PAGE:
Ultra-Orthodox Parties Plan Bill to Block Private Conversions Ruling

Shas and United Torah Judaism will attempt to block the High Court's recent ruling that recognizes private Orthodox conversions in Israel.

A candidate for conversion sits before a special conversion court in Jerusalem.
Haaretz

The two ultra-Orthodox parties in the government, Shas and United Torah Judaism, are planning to sponsor legislation to block implementation of last week’s High Court ruling that recognized private Orthodox conversions in Israel. It would also block recognition of conversions performed under auspices of the Reform and Conservative movements.

The court ruling relates to conversions performed in Israel alone. Non-Orthodox conversions performed outside of Israel for the purposes of the Law of Return, which grants citizenship rights to Jews abroad, are not affected by the ruling.

In its ruling on Thursday, the High Court accorded recognition to conversions performed privately by Israeli ultra-Orthodox community rabbis outside of the auspices of the Chief Rabbinate. Nevertheless, the ultra-Orthodox parties view the ruling as a precedent that opens the door to other overly lenient religious courts.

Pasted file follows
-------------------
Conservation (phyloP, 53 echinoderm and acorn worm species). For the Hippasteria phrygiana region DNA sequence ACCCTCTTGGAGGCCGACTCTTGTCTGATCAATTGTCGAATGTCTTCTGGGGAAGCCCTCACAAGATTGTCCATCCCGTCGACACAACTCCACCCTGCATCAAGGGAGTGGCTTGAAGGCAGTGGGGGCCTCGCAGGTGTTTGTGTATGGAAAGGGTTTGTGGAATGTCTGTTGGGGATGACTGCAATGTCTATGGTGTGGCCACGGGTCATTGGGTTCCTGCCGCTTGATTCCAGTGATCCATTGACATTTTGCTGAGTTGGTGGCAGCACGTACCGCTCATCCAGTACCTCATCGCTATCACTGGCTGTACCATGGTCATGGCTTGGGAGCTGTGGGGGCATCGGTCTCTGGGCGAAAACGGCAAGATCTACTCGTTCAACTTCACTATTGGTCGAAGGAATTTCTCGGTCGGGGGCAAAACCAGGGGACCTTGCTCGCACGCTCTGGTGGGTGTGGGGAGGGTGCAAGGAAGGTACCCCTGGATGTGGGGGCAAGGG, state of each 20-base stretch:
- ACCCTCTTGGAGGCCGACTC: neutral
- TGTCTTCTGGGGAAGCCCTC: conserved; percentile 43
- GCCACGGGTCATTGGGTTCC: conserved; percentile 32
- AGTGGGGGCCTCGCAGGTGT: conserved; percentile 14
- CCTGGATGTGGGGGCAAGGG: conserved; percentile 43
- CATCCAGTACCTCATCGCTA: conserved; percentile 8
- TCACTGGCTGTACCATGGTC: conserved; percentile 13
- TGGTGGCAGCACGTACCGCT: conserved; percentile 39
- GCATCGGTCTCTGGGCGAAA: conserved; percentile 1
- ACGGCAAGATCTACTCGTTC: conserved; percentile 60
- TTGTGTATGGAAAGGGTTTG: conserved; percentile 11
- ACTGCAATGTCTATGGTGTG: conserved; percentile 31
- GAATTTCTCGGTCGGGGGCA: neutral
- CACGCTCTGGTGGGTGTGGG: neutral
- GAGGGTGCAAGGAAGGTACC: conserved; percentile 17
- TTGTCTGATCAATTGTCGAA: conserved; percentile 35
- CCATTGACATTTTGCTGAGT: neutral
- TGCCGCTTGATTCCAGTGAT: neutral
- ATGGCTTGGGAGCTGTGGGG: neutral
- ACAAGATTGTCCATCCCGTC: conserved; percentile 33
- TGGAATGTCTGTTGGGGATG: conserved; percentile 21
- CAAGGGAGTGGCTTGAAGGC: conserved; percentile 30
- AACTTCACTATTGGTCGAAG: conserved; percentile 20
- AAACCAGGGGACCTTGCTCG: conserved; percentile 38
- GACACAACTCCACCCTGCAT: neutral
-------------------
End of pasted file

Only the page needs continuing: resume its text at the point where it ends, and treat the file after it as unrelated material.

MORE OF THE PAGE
Health Minister Yakov Litzman of the Hassidic Agudat Yisrael faction and MK Moshe Gafni of the Degel Hatorah faction.
Olivier Fitoussi

The reaction from the non-Hassidic so-called Lithuanian wing of ultra-Orthodox Jews, which might have been expected to hail the ruling that recognizes the private religious court headed by Bnei Brak Rabbi NIssim Karelitz, was not positive. The Degel Hatorah newspaper Yated Ne’eman, which represents the stream, published a story on the issue Friday with the headline accusing the high court of continuing to “undermine.” It ran next to an editorial entitled “A devious and strangling embrace.”

“[The High Court] intends to destroy conversion and condone ‘conversions’ by Tzohar and pave the way to Reform ‘conversion’ in a dangerous trick,” the paper stated. Tzohar is an organization of religious Zionist rabbis who seek to bridge the divide with the secular community and liberalize conversion practices. “It is not coming by force but rather purportedly authorizing the Badatzim (private religious courts) with a pleasant smile.”

Two United Torah Judaism members, MK Moshe Gafni of the Degel Hatorah faction and Health Minister Yakov Litzman of the Hassidic Agudat Yisrael faction, issued a joint statement in which they declared their intention to sponsor legislation on the issue. It would be similar to legislation that they are promoting to circumvent a recent High Court ruling that requires local Orthodox religious councils to allow their ritual baths to be used for Reform and Conservative conversions. Bezalel Smotrich of the Habayit Hayehudi party said he would support legislation bypassing the court's ruling.